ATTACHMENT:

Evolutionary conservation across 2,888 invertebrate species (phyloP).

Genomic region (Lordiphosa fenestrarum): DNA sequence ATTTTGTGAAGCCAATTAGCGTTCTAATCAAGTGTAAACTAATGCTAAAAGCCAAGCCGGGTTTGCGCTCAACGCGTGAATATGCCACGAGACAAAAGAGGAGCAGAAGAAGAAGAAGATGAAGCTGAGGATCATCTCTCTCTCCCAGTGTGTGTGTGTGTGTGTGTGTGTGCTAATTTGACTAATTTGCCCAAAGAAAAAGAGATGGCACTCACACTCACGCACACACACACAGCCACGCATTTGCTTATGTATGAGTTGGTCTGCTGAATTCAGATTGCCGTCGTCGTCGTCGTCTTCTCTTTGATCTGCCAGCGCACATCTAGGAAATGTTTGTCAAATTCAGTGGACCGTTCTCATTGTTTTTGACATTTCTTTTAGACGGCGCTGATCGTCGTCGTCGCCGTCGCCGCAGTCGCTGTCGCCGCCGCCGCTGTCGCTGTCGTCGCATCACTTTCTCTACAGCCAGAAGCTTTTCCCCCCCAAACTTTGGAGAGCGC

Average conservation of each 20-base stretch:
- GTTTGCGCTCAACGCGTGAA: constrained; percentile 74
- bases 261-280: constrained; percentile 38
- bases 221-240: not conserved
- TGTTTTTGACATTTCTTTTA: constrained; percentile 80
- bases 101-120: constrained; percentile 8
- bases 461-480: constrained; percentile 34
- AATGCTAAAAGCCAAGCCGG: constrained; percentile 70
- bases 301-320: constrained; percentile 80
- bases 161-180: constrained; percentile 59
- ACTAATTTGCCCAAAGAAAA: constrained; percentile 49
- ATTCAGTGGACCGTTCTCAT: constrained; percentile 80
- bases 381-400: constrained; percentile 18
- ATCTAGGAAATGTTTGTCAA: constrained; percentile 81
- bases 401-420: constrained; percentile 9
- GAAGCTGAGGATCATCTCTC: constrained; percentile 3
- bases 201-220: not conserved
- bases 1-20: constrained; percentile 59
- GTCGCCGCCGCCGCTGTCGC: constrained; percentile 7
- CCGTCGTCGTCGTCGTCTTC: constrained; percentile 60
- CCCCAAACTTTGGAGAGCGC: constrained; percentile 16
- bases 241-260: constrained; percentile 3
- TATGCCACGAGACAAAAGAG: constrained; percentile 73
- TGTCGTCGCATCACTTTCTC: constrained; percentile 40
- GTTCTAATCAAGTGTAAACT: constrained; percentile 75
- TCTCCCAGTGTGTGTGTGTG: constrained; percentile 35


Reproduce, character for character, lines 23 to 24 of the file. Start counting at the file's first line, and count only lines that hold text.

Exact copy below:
- CCCCAAACTTTGGAGAGCGC: constrained; percentile 16
- bases 241-260: constrained; percentile 3